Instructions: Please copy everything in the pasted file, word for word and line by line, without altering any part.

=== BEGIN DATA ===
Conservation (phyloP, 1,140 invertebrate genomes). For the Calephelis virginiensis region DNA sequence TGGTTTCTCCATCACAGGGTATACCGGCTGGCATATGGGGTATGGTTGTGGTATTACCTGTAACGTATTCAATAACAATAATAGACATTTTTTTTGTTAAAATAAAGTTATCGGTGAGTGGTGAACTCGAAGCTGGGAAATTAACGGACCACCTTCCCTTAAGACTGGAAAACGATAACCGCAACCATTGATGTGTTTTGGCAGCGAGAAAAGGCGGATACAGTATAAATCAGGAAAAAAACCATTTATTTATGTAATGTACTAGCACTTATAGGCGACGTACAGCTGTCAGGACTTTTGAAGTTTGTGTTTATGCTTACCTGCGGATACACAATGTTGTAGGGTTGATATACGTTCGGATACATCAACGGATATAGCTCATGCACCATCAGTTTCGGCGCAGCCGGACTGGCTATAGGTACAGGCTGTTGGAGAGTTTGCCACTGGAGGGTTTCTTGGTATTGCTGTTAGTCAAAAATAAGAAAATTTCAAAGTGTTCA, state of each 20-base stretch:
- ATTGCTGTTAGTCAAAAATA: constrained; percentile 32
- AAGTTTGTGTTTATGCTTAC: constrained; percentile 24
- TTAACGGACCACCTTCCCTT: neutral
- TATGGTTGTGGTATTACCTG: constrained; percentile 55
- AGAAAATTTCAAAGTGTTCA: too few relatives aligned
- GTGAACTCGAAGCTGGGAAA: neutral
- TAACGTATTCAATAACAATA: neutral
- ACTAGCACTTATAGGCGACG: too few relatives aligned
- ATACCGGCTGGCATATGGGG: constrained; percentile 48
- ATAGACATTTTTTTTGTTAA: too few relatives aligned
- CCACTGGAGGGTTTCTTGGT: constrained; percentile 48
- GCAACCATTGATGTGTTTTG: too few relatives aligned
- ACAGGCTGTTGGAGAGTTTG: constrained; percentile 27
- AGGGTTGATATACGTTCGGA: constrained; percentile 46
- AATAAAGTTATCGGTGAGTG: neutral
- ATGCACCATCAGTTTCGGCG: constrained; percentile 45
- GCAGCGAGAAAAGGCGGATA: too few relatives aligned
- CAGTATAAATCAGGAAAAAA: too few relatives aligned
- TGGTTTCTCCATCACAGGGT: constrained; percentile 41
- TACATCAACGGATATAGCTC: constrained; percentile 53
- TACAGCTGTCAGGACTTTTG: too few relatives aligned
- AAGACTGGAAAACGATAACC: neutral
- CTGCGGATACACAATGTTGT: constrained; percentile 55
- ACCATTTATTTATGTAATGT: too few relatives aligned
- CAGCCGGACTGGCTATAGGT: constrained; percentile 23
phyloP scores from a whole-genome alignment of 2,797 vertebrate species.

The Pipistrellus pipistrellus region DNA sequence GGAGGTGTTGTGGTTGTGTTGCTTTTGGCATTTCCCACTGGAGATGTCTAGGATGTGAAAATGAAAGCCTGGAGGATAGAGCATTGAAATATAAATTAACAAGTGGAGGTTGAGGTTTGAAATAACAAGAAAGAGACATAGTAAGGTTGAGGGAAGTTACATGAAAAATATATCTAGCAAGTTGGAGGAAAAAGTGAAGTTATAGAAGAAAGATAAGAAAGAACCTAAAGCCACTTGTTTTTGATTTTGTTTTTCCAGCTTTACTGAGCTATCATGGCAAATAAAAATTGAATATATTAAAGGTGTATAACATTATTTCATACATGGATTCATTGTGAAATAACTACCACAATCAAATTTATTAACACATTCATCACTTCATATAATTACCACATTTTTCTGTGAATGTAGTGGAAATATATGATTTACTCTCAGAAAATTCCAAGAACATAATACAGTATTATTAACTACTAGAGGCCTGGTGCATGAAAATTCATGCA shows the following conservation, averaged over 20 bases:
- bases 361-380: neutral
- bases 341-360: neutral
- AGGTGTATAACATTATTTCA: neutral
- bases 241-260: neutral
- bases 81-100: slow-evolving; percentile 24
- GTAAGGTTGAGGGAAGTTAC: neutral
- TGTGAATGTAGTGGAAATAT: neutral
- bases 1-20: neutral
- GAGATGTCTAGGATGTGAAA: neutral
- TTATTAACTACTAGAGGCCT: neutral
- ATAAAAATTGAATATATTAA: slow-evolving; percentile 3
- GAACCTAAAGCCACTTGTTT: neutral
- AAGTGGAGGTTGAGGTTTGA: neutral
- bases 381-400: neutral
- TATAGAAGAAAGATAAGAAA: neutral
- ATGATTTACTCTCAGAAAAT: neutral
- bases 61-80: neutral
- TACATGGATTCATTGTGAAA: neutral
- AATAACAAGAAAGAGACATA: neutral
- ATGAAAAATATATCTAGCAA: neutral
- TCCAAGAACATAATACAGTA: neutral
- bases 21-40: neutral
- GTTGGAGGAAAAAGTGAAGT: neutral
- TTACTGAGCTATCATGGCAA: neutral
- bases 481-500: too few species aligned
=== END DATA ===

Conservation (phyloP, 1,140 invertebrate genomes). For the Calephelis virginiensis region DNA sequence TGGTTTCTCCATCACAGGGTATACCGGCTGGCATATGGGGTATGGTTGTGGTATTACCTGTAACGTATTCAATAACAATAATAGACATTTTTTTTGTTAAAATAAAGTTATCGGTGAGTGGTGAACTCGAAGCTGGGAAATTAACGGACCACCTTCCCTTAAGACTGGAAAACGATAACCGCAACCATTGATGTGTTTTGGCAGCGAGAAAAGGCGGATACAGTATAAATCAGGAAAAAAACCATTTATTTATGTAATGTACTAGCACTTATAGGCGACGTACAGCTGTCAGGACTTTTGAAGTTTGTGTTTATGCTTACCTGCGGATACACAATGTTGTAGGGTTGATATACGTTCGGATACATCAACGGATATAGCTCATGCACCATCAGTTTCGGCGCAGCCGGACTGGCTATAGGTACAGGCTGTTGGAGAGTTTGCCACTGGAGGGTTTCTTGGTATTGCTGTTAGTCAAAAATAAGAAAATTTCAAAGTGTTCA, state of each 20-base stretch:
- ATTGCTGTTAGTCAAAAATA: constrained; percentile 32
- AAGTTTGTGTTTATGCTTAC: constrained; percentile 24
- TTAACGGACCACCTTCCCTT: neutral
- TATGGTTGTGGTATTACCTG: constrained; percentile 55
- AGAAAATTTCAAAGTGTTCA: too few relatives aligned
- GTGAACTCGAAGCTGGGAAA: neutral
- TAACGTATTCAATAACAATA: neutral
- ACTAGCACTTATAGGCGACG: too few relatives aligned
- ATACCGGCTGGCATATGGGG: constrained; percentile 48
- ATAGACATTTTTTTTGTTAA: too few relatives aligned
- CCACTGGAGGGTTTCTTGGT: constrained; percentile 48
- GCAACCATTGATGTGTTTTG: too few relatives aligned
- ACAGGCTGTTGGAGAGTTTG: constrained; percentile 27
- AGGGTTGATATACGTTCGGA: constrained; percentile 46
- AATAAAGTTATCGGTGAGTG: neutral
- ATGCACCATCAGTTTCGGCG: constrained; percentile 45
- GCAGCGAGAAAAGGCGGATA: too few relatives aligned
- CAGTATAAATCAGGAAAAAA: too few relatives aligned
- TGGTTTCTCCATCACAGGGT: constrained; percentile 41
- TACATCAACGGATATAGCTC: constrained; percentile 53
- TACAGCTGTCAGGACTTTTG: too few relatives aligned
- AAGACTGGAAAACGATAACC: neutral
- CTGCGGATACACAATGTTGT: constrained; percentile 55
- ACCATTTATTTATGTAATGT: too few relatives aligned
- CAGCCGGACTGGCTATAGGT: constrained; percentile 23
phyloP scores from a whole-genome alignment of 2,797 vertebrate species.

The Pipistrellus pipistrellus region DNA sequence GGAGGTGTTGTGGTTGTGTTGCTTTTGGCATTTCCCACTGGAGATGTCTAGGATGTGAAAATGAAAGCCTGGAGGATAGAGCATTGAAATATAAATTAACAAGTGGAGGTTGAGGTTTGAAATAACAAGAAAGAGACATAGTAAGGTTGAGGGAAGTTACATGAAAAATATATCTAGCAAGTTGGAGGAAAAAGTGAAGTTATAGAAGAAAGATAAGAAAGAACCTAAAGCCACTTGTTTTTGATTTTGTTTTTCCAGCTTTACTGAGCTATCATGGCAAATAAAAATTGAATATATTAAAGGTGTATAACATTATTTCATACATGGATTCATTGTGAAATAACTACCACAATCAAATTTATTAACACATTCATCACTTCATATAATTACCACATTTTTCTGTGAATGTAGTGGAAATATATGATTTACTCTCAGAAAATTCCAAGAACATAATACAGTATTATTAACTACTAGAGGCCTGGTGCATGAAAATTCATGCA shows the following conservation, averaged over 20 bases:
- bases 361-380: neutral
- bases 341-360: neutral
- AGGTGTATAACATTATTTCA: neutral
- bases 241-260: neutral
- bases 81-100: slow-evolving; percentile 24
- GTAAGGTTGAGGGAAGTTAC: neutral
- TGTGAATGTAGTGGAAATAT: neutral
- bases 1-20: neutral
- GAGATGTCTAGGATGTGAAA: neutral
- TTATTAACTACTAGAGGCCT: neutral
- ATAAAAATTGAATATATTAA: slow-evolving; percentile 3
- GAACCTAAAGCCACTTGTTT: neutral
- AAGTGGAGGTTGAGGTTTGA: neutral
- bases 381-400: neutral
- TATAGAAGAAAGATAAGAAA: neutral
- ATGATTTACTCTCAGAAAAT: neutral
- bases 61-80: neutral
- TACATGGATTCATTGTGAAA: neutral
- AATAACAAGAAAGAGACATA: neutral
- ATGAAAAATATATCTAGCAA: neutral
- TCCAAGAACATAATACAGTA: neutral
- bases 21-40: neutral
- GTTGGAGGAAAAAGTGAAGT: neutral
- TTACTGAGCTATCATGGCAA: neutral
- bases 481-500: too few species aligned